Twenty volcanoes are currently being monitored on a 24-hour basis by four regional observation centers operated by the Meteorological Agency of Japan. They include 13 volcanoes designated as Rank A because they are most active and seven that are less active but could cause serious damage because of their proximity to residential areas. Earthquake recorders, cameras, tiltmeters and GPS are installed around these volcanoes.
Data gathered through such equipment are analyzed at the centers, located in Sapporo, Sendai, Tokyo and Fukuoka. Yamasato said that based on the analyses, the centers issue three levels of warnings: volcanic alert, volcanic advisory or volcanic observation report. Governments in the vicinity of volcanoes take into account the centers’ judgment when deciding whether to issue evacuation orders, he said.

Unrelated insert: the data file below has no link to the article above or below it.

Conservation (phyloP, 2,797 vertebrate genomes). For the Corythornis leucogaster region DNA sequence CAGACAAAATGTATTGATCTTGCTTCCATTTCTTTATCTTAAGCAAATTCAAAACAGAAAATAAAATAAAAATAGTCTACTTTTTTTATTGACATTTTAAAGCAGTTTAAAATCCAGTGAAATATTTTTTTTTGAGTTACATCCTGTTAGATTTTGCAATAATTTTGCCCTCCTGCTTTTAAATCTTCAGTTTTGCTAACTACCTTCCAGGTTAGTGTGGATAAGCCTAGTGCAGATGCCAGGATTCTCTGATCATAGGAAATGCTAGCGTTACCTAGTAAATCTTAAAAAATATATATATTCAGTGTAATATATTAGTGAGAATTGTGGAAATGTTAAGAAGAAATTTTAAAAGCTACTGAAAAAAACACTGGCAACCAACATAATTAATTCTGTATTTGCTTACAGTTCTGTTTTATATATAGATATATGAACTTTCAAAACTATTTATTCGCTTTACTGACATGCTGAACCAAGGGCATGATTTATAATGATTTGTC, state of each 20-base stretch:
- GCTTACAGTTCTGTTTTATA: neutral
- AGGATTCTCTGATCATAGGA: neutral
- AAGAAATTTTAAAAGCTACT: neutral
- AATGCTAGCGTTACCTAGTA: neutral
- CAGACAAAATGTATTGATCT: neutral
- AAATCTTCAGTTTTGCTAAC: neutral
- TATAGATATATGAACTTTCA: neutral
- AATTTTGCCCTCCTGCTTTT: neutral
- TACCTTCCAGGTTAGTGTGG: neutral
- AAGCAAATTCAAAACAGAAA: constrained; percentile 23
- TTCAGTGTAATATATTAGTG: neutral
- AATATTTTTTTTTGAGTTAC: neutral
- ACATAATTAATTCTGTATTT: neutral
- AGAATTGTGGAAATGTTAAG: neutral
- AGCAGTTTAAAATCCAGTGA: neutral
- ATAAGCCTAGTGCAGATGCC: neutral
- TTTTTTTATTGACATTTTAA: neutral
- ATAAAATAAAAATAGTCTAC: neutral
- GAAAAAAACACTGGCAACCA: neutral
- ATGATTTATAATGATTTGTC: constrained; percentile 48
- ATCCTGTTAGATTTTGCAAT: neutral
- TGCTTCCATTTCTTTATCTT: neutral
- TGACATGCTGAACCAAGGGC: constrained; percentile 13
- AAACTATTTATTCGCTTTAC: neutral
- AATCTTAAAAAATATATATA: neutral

A recent series of eruptions at Mount Asama that began last month is the latest reminder that Japan is a country of volcanoes. Japan has 108 active volcanoes that have erupted at least once in the last 10,000 years. While the Meteorological Agency has succeeded in forecasting eruptions — in some cases by monitoring such pre-eruption signs as earthquakes — it is often hard to determine the timing, scale and duration of an eruption because each volcano is different. Also, many of the volcanoes do not have a fixed pattern of activity, making forecasts difficult, experts say.